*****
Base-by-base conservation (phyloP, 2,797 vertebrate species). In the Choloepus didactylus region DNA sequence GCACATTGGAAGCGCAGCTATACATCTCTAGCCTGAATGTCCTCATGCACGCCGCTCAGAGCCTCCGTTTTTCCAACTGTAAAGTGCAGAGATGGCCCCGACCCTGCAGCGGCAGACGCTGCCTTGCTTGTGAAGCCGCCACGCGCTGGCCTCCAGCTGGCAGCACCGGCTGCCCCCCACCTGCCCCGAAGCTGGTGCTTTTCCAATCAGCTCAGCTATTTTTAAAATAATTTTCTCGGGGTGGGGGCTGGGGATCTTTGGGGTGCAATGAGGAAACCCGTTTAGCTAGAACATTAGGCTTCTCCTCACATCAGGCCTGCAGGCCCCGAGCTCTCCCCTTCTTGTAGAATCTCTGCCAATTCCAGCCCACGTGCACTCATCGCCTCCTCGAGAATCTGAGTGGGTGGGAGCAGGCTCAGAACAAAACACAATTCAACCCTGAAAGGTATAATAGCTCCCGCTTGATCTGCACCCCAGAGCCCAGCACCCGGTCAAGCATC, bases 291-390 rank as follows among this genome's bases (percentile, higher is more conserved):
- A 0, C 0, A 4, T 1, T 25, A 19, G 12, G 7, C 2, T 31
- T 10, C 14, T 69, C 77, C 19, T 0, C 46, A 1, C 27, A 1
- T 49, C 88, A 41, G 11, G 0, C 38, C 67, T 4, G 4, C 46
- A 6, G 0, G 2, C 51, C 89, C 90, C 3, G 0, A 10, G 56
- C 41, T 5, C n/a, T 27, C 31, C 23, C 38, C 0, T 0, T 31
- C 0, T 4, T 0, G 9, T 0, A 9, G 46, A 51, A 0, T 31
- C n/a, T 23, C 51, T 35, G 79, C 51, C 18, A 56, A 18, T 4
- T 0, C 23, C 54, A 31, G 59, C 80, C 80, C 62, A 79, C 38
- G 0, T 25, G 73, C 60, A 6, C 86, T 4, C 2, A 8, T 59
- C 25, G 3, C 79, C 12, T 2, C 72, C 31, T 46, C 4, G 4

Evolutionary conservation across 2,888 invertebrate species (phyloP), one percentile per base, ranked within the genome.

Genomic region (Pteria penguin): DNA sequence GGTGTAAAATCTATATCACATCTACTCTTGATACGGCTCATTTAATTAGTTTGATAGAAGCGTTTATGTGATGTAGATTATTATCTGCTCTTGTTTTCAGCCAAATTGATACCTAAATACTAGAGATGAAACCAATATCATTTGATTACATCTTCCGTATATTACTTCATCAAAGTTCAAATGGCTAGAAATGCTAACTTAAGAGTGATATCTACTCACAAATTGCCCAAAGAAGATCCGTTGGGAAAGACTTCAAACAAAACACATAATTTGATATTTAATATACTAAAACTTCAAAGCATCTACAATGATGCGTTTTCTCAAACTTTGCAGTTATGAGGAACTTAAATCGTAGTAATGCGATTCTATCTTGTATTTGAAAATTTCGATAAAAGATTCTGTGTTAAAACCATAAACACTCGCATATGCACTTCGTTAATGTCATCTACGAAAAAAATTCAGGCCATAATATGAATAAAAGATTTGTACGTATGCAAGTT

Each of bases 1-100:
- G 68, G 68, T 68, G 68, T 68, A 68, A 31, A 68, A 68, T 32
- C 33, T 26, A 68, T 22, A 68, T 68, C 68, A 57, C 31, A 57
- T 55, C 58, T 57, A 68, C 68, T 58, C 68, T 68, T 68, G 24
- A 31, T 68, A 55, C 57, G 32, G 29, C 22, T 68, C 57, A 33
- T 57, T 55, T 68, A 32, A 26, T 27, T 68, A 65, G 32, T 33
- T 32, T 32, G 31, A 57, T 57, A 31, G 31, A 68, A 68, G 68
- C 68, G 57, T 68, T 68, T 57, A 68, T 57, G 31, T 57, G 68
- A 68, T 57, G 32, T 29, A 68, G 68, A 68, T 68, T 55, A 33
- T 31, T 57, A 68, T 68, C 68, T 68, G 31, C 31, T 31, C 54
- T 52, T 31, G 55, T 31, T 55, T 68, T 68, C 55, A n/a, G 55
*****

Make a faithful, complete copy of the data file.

Base-by-base conservation (phyloP, 2,797 vertebrate species). In the Choloepus didactylus region DNA sequence GCACATTGGAAGCGCAGCTATACATCTCTAGCCTGAATGTCCTCATGCACGCCGCTCAGAGCCTCCGTTTTTCCAACTGTAAAGTGCAGAGATGGCCCCGACCCTGCAGCGGCAGACGCTGCCTTGCTTGTGAAGCCGCCACGCGCTGGCCTCCAGCTGGCAGCACCGGCTGCCCCCCACCTGCCCCGAAGCTGGTGCTTTTCCAATCAGCTCAGCTATTTTTAAAATAATTTTCTCGGGGTGGGGGCTGGGGATCTTTGGGGTGCAATGAGGAAACCCGTTTAGCTAGAACATTAGGCTTCTCCTCACATCAGGCCTGCAGGCCCCGAGCTCTCCCCTTCTTGTAGAATCTCTGCCAATTCCAGCCCACGTGCACTCATCGCCTCCTCGAGAATCTGAGTGGGTGGGAGCAGGCTCAGAACAAAACACAATTCAACCCTGAAAGGTATAATAGCTCCCGCTTGATCTGCACCCCAGAGCCCAGCACCCGGTCAAGCATC, bases 291-390 rank as follows among this genome's bases (percentile, higher is more conserved):
- A 0, C 0, A 4, T 1, T 25, A 19, G 12, G 7, C 2, T 31
- T 10, C 14, T 69, C 77, C 19, T 0, C 46, A 1, C 27, A 1
- T 49, C 88, A 41, G 11, G 0, C 38, C 67, T 4, G 4, C 46
- A 6, G 0, G 2, C 51, C 89, C 90, C 3, G 0, A 10, G 56
- C 41, T 5, C n/a, T 27, C 31, C 23, C 38, C 0, T 0, T 31
- C 0, T 4, T 0, G 9, T 0, A 9, G 46, A 51, A 0, T 31
- C n/a, T 23, C 51, T 35, G 79, C 51, C 18, A 56, A 18, T 4
- T 0, C 23, C 54, A 31, G 59, C 80, C 80, C 62, A 79, C 38
- G 0, T 25, G 73, C 60, A 6, C 86, T 4, C 2, A 8, T 59
- C 25, G 3, C 79, C 12, T 2, C 72, C 31, T 46, C 4, G 4

Evolutionary conservation across 2,888 invertebrate species (phyloP), one percentile per base, ranked within the genome.

Genomic region (Pteria penguin): DNA sequence GGTGTAAAATCTATATCACATCTACTCTTGATACGGCTCATTTAATTAGTTTGATAGAAGCGTTTATGTGATGTAGATTATTATCTGCTCTTGTTTTCAGCCAAATTGATACCTAAATACTAGAGATGAAACCAATATCATTTGATTACATCTTCCGTATATTACTTCATCAAAGTTCAAATGGCTAGAAATGCTAACTTAAGAGTGATATCTACTCACAAATTGCCCAAAGAAGATCCGTTGGGAAAGACTTCAAACAAAACACATAATTTGATATTTAATATACTAAAACTTCAAAGCATCTACAATGATGCGTTTTCTCAAACTTTGCAGTTATGAGGAACTTAAATCGTAGTAATGCGATTCTATCTTGTATTTGAAAATTTCGATAAAAGATTCTGTGTTAAAACCATAAACACTCGCATATGCACTTCGTTAATGTCATCTACGAAAAAAATTCAGGCCATAATATGAATAAAAGATTTGTACGTATGCAAGTT

Each of bases 1-100:
- G 68, G 68, T 68, G 68, T 68, A 68, A 31, A 68, A 68, T 32
- C 33, T 26, A 68, T 22, A 68, T 68, C 68, A 57, C 31, A 57
- T 55, C 58, T 57, A 68, C 68, T 58, C 68, T 68, T 68, G 24
- A 31, T 68, A 55, C 57, G 32, G 29, C 22, T 68, C 57, A 33
- T 57, T 55, T 68, A 32, A 26, T 27, T 68, A 65, G 32, T 33
- T 32, T 32, G 31, A 57, T 57, A 31, G 31, A 68, A 68, G 68
- C 68, G 57, T 68, T 68, T 57, A 68, T 57, G 31, T 57, G 68
- A 68, T 57, G 32, T 29, A 68, G 68, A 68, T 68, T 55, A 33
- T 31, T 57, A 68, T 68, C 68, T 68, G 31, C 31, T 31, C 54
- T 52, T 31, G 55, T 31, T 55, T 68, T 68, C 55, A n/a, G 55